police professionalization training, including the NGO that
NAS Panama is using in their program. END NOTE.

5. (SBU) Chinchilla also requested assistance to combat the
growing epidemic of crack cocaine use in Costa Rica. She
noted that several U.S. cities had successfully implemented
anti-crack campaigns and said that those could serve as
models for Costa Rica, especially for San Jose. Partially
due to the serious crack problem, Chinchilla added that the
people of Costa Rica had a sense that the government only
works to combat international narcotics trafficking and does
not do enough to address domestic drug consumption problems.
NOTE: After the meeting, we double-checked statistics
provided to us by the Costa Rican Anti-Drug Police (PCD).
The PCD's statistics report that 70 percent of their 2007
anti-drug operations were from national trafficking (286
cases) versus 30 percent (125 cases) for international.
Additionally, of 400 detained individuals in 2007, 75 percent
(303 persons) were Costa Rican versus 25 percent (102)
foreigners. We will work with the GOCR to dispel the notion
that the bulk of drug cases are international. END NOTE.

6. (SBU) In our separate meeting with Del Vecchio on May 7,
she also emphasized the alarming impact that crack cocaine
was having on Costa Rica's youth. She told us that an
estimated 80 percent of crimes in Costa Rica are related to
the trafficking, distribution and selling of crack cocaine.
By far, she said, it was Costa Rica's number one internal
drug problem.

===============================
SUPPORT FOR DOD-FUNDED PROJECTS
===============================

7. (SBU) We briefed Chinchilla on several DOD-funded
assistance projects in Costa Rica, including a National
Security Planning Workshop (to follow up the 2006 workshop
she attended), support for the new Costa Rican police
academy, upcoming visits by WHINSEC Mobile Training Teams,
and various humanitarian projects. Chinchilla, recalling the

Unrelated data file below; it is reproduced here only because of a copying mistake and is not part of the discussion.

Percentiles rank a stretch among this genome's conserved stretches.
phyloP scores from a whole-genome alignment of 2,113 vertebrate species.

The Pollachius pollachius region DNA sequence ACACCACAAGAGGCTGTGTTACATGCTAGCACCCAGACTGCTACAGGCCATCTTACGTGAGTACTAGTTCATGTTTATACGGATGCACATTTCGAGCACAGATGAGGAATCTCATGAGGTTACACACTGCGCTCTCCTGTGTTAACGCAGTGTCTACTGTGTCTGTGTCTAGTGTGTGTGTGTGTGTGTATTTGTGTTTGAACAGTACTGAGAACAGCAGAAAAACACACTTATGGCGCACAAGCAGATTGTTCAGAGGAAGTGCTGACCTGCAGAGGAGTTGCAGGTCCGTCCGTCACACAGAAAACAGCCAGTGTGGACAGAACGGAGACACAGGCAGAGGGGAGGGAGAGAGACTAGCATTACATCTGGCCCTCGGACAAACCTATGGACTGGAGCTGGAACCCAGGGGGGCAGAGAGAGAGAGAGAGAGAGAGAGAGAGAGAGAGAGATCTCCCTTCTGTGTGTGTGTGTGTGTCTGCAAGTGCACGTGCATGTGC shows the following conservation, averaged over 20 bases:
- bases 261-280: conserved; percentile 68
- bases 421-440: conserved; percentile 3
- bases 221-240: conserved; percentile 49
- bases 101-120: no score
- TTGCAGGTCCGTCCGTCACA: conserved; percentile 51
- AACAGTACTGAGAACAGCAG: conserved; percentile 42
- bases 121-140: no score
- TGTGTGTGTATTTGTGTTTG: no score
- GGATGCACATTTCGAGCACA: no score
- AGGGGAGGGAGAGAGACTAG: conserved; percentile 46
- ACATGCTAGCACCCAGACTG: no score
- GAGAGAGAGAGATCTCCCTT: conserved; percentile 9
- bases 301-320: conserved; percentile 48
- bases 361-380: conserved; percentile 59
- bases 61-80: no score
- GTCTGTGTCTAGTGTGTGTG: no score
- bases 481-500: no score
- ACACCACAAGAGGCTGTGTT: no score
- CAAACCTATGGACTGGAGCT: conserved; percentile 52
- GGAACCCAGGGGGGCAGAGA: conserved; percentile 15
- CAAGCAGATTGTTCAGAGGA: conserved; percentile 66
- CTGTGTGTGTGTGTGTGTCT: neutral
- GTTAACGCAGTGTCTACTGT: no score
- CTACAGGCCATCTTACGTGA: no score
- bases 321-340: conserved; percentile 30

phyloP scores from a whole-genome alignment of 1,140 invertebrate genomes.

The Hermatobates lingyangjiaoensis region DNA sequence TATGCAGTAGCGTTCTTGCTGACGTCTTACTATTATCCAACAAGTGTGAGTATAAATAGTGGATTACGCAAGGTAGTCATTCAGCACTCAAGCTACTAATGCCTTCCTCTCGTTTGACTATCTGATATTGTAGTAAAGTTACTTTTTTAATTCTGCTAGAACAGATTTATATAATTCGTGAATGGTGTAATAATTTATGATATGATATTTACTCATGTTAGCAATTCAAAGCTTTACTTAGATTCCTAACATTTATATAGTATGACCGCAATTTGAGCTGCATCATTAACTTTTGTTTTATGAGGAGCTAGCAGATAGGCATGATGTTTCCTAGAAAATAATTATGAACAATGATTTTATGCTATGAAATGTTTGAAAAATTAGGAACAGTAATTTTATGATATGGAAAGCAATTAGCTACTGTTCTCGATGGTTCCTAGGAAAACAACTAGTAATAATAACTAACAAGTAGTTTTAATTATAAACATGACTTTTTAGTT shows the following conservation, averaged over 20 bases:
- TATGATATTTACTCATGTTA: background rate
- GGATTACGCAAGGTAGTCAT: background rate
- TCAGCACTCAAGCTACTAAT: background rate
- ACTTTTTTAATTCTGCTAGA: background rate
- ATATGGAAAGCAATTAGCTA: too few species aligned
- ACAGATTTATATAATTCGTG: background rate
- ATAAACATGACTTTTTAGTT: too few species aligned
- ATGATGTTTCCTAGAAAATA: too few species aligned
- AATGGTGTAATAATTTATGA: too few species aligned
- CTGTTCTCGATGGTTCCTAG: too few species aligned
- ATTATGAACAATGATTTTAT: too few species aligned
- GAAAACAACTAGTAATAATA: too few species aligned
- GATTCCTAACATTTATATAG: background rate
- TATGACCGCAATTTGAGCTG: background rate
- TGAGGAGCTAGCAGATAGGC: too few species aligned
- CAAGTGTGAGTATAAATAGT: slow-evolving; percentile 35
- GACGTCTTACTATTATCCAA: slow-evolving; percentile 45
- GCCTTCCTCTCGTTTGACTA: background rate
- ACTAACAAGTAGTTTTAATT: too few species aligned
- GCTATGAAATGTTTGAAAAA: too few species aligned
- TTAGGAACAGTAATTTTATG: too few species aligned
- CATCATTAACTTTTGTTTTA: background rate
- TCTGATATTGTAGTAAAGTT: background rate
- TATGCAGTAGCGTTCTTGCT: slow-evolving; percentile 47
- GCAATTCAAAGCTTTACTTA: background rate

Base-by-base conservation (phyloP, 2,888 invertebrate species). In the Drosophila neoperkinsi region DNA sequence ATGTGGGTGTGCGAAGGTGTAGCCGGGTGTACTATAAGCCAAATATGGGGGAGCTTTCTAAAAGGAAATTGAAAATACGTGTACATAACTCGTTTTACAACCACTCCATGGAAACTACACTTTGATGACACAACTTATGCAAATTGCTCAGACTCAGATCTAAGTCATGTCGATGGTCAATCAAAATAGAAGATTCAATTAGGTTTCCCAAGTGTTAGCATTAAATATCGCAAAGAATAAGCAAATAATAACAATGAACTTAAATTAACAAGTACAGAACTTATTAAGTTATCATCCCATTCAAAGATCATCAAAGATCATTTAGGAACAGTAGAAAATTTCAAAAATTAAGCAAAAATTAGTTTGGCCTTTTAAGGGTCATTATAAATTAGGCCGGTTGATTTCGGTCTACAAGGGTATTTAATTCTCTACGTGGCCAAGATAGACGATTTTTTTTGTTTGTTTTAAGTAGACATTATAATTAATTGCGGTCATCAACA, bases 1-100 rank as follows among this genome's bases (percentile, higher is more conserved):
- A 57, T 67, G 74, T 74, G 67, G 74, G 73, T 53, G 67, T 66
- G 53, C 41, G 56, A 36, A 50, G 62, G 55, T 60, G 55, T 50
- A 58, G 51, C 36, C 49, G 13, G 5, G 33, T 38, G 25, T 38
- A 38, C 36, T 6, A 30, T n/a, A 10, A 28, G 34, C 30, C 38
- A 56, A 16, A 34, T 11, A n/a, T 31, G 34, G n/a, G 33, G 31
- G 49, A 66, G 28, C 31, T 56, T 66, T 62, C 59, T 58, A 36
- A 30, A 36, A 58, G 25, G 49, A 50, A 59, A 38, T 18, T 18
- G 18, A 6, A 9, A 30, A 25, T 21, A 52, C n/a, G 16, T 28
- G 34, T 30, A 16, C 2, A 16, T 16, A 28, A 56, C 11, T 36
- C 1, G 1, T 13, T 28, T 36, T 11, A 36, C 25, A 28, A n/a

utility of the 2006 National Security Workshop, gave us the
green light to conduct the follow-on, tentatively scheduled
for this summer. She reiterated her appreciation for all of
the security-related support that the USG provided Costa
Rica. Del Vecchio echoed Chinchilla's gratitude for USG
security assistance, underlining that "the more the better,
and the quicker the better."

=======
COMMENT
=======

8. (SBU) Chinchilla's (and Del Vecchio's) strong support for
USG security assistance from both civilian and military
sources is a full 180 degree turn from the Arias
Administration's position from even 12 months ago. The
deteriorating domestic security situation, mainly due to
rocketing violent crime as a result of increased
narcotrafficking, helped push the Arias Administration to
admit that it needed USG help. Though bilateral relations
with the U.S. have been historically good, the GOCR's
re-iterated request for security assistance (especially from
the Minister of Public Security) is a welcome and positive
development. Del Vecchio repeated several times that she
wanted to get USG security assistance accelerated and on a
high level as soon as possible. It seemed clear to us that
she was receiving pressure from the top leadership in the
country, quite possibly from President Arias himself, and
that she needed to quickly get a handle on security issues
and begin to reverse the deteriorating domestic security
situation. During his May 1 State of the Republic address,
Arias stressed that the country's domestic security problems
were not "imagined" and were his administration's top
concern. This seemed a deliberate rebuttal to Del Vecchio's
earlier comments (reftel) that the perception of domestic
security problems were worse than the reality.
BRENNAN